Have you ever had an experience where something that felt comfortable, secure, and like an all-around pleasant thing was yanked right from underneath you? Something you thought was one way suddenly became something quite different, and beg my pardon for saying this… it sucked.
For me, the figurative visual looks a little like this: Digging my heels into the sand, locking my knees, flinging my arms and screaming “Nooo! No! No! No! No!” Then imagine being respectfully yet forcefully guided towards the cliff, all while pitifully trying to hold firm to a spot that once felt so secure.
In the midst of a grandiose pity party for 1, The Lord calmly and slowly replies:
“You are going to have to jump off this ledge.”
“But Lord!? I like my perch. I’ve found a cozy spot over here, and I don’t want to move from it. This has been a good thing. I’ve really enjoyed this. Please don’t take this from me.”
Circumstances beyond my control have since snatched that ledge out from underneath me and I’m humbled, hurt, a little embarrassed, furious at the actions of others, and overwhelmingly exhausted.
I don’t want to change jobs. I’m not looking for added chaos in my life.
I’m not interested in being the reason we adjust our budget again.
As I lay awake in bed, confused and emotional, a story came to my mind.
John 11. The death of Lazarus.
Jesus hears about a dear friend, Lazarus, becoming quite ill, yet he doesn’t hurry to this family’s rescue. Lazarus actually ends up dying, and still, Jesus doesn’t rush. When he does make it to the family’s home in Bethany, the body has been buried for four days. Both Lazarus’ sisters, Mary and Martha, approach Jesus separately and say “Lord, if you had been here, my brother would not have died” (Verses 21 & 32). I imagine these words were said through choked sobs and tear-stained faces. They knew Jesus loved their brother, they believed in his power and knew he could have changed the outcome of their circumstances.
Mary and Martha had to walk through the process of burying their brother, without Jesus there to rescue, heal, or impart comfort and wisdom. Their trusted teacher was absent in their great time of need.
Jesus obeyed the commands of his father and waited before going to Bethany. He knew the plans God had for him there, but that didn’t change his soft heart towards his friends.
“…He was deeply moved” (vs 33)
When their teacher came, he was compassionate, and upset to the point of weeping. To me, this is a stunning example of how he cares in a way that no other ‘god’ can compare. He knew the final outcome would be glorious as he was about to resurrect his buddy and blow everyone’s minds, yet he cared enough to hurt with them.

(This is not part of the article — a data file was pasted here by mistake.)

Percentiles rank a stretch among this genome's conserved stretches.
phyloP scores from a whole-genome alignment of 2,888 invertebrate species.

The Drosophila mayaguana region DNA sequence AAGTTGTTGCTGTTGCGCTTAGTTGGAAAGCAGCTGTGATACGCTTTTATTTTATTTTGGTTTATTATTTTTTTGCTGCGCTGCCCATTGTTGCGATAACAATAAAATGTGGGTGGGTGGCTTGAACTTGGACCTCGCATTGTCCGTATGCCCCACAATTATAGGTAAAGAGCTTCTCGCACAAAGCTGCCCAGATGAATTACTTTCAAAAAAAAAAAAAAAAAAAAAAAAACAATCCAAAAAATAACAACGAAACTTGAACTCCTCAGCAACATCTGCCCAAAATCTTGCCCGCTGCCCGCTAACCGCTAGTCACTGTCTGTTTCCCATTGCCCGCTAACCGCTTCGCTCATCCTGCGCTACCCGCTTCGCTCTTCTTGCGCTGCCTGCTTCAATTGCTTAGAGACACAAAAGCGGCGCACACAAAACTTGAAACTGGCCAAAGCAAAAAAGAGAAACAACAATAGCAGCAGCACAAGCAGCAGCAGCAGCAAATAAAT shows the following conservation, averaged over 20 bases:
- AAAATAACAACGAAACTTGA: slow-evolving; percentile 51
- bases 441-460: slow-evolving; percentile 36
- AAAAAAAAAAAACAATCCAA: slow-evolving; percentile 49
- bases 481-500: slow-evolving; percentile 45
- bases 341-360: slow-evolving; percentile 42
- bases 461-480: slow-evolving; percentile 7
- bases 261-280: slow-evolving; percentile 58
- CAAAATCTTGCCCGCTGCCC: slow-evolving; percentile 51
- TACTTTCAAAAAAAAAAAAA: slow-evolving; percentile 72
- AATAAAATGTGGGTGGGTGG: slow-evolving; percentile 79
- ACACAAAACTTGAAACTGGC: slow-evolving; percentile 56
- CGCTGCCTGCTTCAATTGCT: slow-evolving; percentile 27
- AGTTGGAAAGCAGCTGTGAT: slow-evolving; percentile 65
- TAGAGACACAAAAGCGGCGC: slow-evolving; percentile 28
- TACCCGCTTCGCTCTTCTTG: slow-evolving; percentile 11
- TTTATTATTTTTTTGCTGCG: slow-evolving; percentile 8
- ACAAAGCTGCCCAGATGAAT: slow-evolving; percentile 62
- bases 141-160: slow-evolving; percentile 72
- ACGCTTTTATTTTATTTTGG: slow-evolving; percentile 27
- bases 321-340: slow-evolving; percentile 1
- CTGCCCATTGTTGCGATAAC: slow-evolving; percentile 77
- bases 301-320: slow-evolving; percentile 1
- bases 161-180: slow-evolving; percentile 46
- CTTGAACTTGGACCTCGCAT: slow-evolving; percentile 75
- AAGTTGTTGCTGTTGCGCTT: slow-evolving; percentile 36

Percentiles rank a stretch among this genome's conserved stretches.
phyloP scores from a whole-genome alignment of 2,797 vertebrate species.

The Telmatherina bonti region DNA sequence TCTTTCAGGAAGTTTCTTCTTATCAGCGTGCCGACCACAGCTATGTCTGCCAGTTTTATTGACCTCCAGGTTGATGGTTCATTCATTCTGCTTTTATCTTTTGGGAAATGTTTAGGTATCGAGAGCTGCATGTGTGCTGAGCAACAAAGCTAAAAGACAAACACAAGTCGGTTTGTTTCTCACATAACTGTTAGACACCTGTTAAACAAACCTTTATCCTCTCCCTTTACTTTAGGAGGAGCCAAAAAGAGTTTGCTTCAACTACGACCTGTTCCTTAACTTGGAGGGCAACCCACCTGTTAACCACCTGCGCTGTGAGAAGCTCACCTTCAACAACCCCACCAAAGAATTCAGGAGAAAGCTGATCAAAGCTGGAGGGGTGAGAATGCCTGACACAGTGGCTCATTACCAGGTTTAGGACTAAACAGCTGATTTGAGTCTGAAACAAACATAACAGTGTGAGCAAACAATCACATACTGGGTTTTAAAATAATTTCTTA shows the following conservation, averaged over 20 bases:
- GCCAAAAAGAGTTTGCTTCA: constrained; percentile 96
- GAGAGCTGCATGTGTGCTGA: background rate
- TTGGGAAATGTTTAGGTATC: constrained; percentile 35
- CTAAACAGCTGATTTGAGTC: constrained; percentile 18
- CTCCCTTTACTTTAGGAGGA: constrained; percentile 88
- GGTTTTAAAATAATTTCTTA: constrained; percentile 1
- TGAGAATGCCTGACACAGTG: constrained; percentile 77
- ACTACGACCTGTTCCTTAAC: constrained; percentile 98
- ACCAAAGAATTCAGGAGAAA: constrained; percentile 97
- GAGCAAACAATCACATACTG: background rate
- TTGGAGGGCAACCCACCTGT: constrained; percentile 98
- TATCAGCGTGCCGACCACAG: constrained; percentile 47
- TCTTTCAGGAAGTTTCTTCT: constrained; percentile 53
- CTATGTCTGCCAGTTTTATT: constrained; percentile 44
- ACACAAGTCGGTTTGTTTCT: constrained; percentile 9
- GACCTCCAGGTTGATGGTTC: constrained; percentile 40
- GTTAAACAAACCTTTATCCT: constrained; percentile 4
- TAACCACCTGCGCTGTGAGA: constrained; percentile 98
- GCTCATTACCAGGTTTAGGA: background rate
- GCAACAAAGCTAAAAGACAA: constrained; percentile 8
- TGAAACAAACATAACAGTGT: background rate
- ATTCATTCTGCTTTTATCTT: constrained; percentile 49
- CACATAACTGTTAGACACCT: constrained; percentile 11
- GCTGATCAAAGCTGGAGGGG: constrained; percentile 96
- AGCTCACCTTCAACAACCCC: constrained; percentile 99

He wept with them.
He didn’t tell them to ‘toughen up’ or ‘God’s got this girl, it’ll all work itself out.’ He didn’t casually side hug with a cool ‘Praying for you!’ while briskly walking away.
What brings me to tears is knowing that my Jesus, Mary and Martha’s Jesus, your Jesus, sat down and wept. He didn’t walk away, he didn’t act casual. He got all up in their mess, bawled his eyes out and said. “You know what? This is awful. I hate that you’re hurting like this. I love you.”
It means everything to me that my God hurts with me. I may not get the answers I want, or in the timely manner I deem appropriate, but John 11 reminds me that he hasn’t forgotten us. He knows what is going on in our homes and work places. He knows what is around the corner. He knows we are confused, but as our Good Father, he is orchestrating things, unknown to us, as we walk through times of testing. In my ESV notes, I love how verses 5 – 6 are explained “Jesus stayed two days longer: he allowed his friends to go through the mourning of Lazarus because he loved them and wanted them to witness an amazing demonstration of Jesus’ power over death… The Lord does not always answer prayers as expected.”
I think the Lord is reminding me of this passage, because like Mary, Martha, and Lazarus; Jesus loves our families deeply, too. He has heard our requests, we can rest in the knowledge that our cries have not fallen silent.
Right now, I find myself in a free fall, but with a parachute attached. It’s my choice to open it and take part in the ride. It’s my choice to ask for help and seek out advice from others. I need to seize this opportunity and scale back, dial in, s l o w d o w n.
I can’t control the actions of others. Or the outcomes of their actions. But I can run to greet my savior. I can wait for an answer, remembering that he knows my situation. I can be reassured that he has compassion, and hurts with me.
So here I am, humbled, a little frustrated, pretty tired, and vulnerably wondering if you want to walk this out with me. There are a few specific areas in my life I am going to work on this summer. The next couple months I’m going to do my best to honestly share my need for simple beauty amidst this life’s chaos.
In the mean time, I’d love to hear your experiences, too.
Has the Lord pushed you into something that seemed all wrong at the time? And if you’ve completed that trial or time of testing, how did things look afterward?
Was there a time the Lord felt absent during your need? How did you deal with that?